A timeline: The downfall of Aero has been 16 years coming

Aero Contractor aircraft

As I now read news of Aero contractors suspending all its services from the first day of September (that’s tomorrow), I cannot help but sigh.

Partially in relief for this company that has been in and out of distress for almost 16 years and partially because it’s just so sad.

Aero is Nigeria’s first airline having been in existence since 1959. The company has had this coming for a few years now.

This timelines explains just what we mean.

Let’s start right at the beginning, shall we?

Aero was registered as a Nigerian company in 1960 and although fully owned by a foreign parent company, the Schreiner Airways B.V in Netherlands, there was at least 40% Nigerian holding in the company. The Nigerian stakes grew over the years until finally in 2004, at least 60% of the company’s shares belonged to the popular Ibru family. This, we submit is where it started to go downhill for the airline. Well, not immediately.


The status quo remained until February, 2010 when the company that acquired Schreiner Airways, the Canadian CHC Helicopters sold its shares in Aero to the Ibru family. For 1 Naira. Yes, you read that right- NGN 1:00k. It’s not that CHC sold all its shares in Aero to make the company fully owned by the Ibru family, it is that whooping 40% shares were sold at 1 Naira. Obviously something was not right with the company.


By March of 2013, the decline had started manifesting itself. An industrial action by Aero Contractor staff grounded all the airline’s flight for 18 days. The staff were angry about Aero outsourcing; thereby reducing staff numbers and also poor working conditions. This strike action lasted from the 13th of March till the 28th . After the Senate helped to broker a deal between management and striking workers, operations eventually resumed but the strike had reportedly cost the airline 10 billion Naira in ticket sales. Although, some reports say it cost the company several millions in U.S. Dollars but that’s not the issue is it?

After operations resumed, customers had become skeptical. Aero’s sales dipped further. Aero Contractor’s management conducted an appraisal of its staff in the following three weeks promising to lay off staff that did not meet the requirements.

The deed had already been done. Money lost, brand integrity cut by half. This was only March, the first quarter of the year.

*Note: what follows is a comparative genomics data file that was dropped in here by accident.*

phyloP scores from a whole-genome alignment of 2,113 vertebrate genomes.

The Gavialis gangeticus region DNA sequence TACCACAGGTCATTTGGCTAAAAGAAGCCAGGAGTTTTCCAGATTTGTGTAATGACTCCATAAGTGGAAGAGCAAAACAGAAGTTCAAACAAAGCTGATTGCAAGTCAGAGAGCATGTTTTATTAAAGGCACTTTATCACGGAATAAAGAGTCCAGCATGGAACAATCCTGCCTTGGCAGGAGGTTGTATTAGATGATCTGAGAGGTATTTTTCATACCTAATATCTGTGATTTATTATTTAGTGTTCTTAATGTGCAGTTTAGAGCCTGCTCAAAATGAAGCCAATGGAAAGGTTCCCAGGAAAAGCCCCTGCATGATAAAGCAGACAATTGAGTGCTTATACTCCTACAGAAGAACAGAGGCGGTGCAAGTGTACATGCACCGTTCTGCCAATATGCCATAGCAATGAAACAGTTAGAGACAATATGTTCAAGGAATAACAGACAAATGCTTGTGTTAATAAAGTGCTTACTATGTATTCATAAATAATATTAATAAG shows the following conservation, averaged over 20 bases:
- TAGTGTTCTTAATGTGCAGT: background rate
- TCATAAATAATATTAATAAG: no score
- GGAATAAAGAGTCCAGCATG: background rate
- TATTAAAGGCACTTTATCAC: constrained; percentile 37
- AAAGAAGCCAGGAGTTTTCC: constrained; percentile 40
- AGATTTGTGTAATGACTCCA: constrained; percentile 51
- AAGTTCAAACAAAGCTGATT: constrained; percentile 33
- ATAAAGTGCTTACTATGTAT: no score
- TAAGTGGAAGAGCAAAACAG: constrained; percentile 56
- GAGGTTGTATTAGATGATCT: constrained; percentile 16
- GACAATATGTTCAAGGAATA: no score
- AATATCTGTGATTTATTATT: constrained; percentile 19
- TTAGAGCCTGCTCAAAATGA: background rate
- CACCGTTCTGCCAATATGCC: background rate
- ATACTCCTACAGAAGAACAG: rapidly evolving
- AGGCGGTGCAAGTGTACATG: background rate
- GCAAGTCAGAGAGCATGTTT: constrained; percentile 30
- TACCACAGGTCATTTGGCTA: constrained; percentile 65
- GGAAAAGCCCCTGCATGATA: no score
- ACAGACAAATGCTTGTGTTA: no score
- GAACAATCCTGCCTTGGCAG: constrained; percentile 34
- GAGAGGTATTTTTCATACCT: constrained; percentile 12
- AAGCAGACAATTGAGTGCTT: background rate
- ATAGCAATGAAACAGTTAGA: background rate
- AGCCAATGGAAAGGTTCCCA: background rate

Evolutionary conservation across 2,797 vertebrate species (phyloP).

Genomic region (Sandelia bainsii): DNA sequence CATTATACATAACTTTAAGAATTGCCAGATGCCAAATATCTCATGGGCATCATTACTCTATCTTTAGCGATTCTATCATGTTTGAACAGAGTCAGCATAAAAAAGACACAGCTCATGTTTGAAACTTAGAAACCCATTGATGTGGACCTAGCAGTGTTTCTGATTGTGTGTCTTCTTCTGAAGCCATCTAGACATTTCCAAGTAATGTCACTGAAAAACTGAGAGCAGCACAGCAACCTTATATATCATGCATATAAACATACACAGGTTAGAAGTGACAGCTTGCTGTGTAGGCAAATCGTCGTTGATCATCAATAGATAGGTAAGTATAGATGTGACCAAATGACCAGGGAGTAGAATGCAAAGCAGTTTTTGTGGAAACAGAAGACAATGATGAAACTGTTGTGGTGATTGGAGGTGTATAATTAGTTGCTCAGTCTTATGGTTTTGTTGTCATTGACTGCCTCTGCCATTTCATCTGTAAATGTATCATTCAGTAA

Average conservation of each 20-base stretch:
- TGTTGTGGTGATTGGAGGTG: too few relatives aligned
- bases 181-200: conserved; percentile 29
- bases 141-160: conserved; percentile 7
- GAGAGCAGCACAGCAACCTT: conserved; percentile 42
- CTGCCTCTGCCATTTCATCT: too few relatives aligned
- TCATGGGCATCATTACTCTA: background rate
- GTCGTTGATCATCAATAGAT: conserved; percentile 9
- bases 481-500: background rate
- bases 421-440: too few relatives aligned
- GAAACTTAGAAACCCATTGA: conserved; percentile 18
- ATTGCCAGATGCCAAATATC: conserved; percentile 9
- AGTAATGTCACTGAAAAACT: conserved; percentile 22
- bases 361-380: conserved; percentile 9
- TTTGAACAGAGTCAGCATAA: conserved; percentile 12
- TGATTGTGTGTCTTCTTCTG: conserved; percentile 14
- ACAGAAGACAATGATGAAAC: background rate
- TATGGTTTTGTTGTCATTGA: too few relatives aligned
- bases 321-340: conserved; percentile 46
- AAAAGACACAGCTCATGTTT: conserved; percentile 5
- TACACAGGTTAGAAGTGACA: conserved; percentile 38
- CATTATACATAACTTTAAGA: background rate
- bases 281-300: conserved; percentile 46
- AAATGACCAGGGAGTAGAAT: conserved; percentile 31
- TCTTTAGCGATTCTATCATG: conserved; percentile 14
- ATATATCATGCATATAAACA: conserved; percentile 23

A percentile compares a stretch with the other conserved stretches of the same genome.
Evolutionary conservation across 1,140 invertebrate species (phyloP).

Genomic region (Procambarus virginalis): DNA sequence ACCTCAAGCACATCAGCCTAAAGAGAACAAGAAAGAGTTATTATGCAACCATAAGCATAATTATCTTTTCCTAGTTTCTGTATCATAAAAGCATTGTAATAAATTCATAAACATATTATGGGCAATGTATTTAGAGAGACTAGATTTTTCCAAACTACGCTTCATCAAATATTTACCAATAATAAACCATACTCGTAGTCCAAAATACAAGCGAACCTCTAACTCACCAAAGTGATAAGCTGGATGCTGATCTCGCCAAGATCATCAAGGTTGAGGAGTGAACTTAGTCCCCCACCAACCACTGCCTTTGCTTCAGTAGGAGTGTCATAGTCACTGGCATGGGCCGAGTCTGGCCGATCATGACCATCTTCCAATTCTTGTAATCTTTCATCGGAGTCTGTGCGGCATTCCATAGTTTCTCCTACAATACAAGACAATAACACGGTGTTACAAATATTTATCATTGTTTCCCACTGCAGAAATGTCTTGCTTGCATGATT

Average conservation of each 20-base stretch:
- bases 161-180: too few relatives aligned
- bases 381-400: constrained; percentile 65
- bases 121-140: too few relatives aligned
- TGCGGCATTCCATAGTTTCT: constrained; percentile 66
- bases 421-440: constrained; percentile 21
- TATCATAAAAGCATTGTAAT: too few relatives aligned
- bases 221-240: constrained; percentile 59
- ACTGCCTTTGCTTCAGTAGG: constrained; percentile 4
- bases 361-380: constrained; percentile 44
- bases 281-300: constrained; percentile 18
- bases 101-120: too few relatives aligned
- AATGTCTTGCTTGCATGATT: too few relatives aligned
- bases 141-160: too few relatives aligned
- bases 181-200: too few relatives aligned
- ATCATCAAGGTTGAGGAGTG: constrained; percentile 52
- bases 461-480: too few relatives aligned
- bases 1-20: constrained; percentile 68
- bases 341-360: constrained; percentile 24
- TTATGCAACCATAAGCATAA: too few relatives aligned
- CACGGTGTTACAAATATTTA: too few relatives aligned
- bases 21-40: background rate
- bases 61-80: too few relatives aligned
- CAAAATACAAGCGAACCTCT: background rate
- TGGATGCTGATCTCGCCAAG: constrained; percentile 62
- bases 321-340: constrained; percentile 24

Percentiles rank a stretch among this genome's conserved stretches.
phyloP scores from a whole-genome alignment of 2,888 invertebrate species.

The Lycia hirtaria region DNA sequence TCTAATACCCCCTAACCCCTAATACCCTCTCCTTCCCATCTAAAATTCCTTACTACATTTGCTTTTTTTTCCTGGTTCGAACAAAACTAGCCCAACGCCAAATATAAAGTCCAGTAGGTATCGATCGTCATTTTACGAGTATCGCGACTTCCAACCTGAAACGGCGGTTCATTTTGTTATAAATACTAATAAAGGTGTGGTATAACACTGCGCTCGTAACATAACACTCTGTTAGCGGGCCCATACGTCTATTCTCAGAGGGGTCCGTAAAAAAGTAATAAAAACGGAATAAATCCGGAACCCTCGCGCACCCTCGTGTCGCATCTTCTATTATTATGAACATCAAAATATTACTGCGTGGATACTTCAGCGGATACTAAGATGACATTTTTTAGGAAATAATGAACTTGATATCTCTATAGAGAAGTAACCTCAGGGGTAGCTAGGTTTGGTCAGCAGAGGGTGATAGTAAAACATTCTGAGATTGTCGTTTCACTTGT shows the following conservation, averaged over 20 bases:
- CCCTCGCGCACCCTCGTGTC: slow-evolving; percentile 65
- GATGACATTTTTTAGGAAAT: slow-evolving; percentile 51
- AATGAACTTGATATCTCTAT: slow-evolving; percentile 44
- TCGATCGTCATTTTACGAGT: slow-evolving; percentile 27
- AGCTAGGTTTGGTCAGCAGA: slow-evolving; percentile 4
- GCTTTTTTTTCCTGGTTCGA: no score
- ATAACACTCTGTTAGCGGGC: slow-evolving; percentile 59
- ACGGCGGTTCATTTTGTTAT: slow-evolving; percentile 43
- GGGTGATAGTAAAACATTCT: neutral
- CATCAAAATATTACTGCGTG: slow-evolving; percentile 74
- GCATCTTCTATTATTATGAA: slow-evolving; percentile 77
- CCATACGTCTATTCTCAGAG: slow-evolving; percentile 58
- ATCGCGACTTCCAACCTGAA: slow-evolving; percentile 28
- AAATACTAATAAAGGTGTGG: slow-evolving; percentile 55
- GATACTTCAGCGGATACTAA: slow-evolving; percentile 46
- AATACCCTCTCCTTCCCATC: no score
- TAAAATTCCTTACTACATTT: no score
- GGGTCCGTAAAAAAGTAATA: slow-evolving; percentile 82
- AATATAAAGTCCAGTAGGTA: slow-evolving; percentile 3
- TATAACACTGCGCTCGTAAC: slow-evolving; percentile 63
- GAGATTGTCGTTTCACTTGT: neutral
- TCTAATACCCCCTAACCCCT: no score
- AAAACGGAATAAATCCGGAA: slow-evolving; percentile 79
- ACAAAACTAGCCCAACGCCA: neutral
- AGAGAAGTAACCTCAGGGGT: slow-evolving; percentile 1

By August 2013, the Federal Government agency that handles distressed companies (usually also steeped in debt) had acquired 60% of the shares in Aero Contractors from the Ibru family.

By this time, AMCON had already invested 20 billion naira in Aero after the airline was forced to source about USD 124million in funding from the institution’s Aviation Intervention Fund as a means of shoring up its financial footing.


Fast forward three years and several scandals and publicized customer dissatisfaction stories on, Aero contractors is ready to shut down operations.

But it gets worse in 2016 for Nigeria’s first carrier flight company.

Stranded passengers.

stranded aero contractors customers
stranded aero contractors customers

In February 2016, hundreds of Aero’s passengers were stranded at the Murtala Muhammed 2 airport because the airline could not buy aviation fuel to ferry its aircrafts. There were reports that this was because Aero was already so indebted to its suppliers that the latter were not ready to grand anymore credit facilities.

Lay offs

In April 2016, at least 100 workers outsourced to Aero Contractors by Skyborne Ltd were laid off in the name of “reorganising and repositioning its business”. The best guess is that the company was already neck deep in debt again.


On the 22nd, reports surfaced that Aero’s financial crises had worsened and the company was going to lay off some more workers.

Today is the 31st of August and the News is that Aero will be suspending all its operations from tomorrow.

We definitely cannot say we didn’t see that one coming.

Since AMCON’s intervention in Aero Contractors in 2011, it has provided support for the airline to meet working capital requirements and fleet expansion. These were to ensure the airline remains active providing services to various clients and the general public.

According to the CEO, Fola Akinkuotu, the implication of the suspension of scheduled services operations extends to all staffs directly and indirectly involved in providing services as they are effectively to proceed on indefinite leave of absence during the period of non-services.


Leave a reply

Your email address will not be published.

cool good eh love2 cute confused notgood numb disgusting fail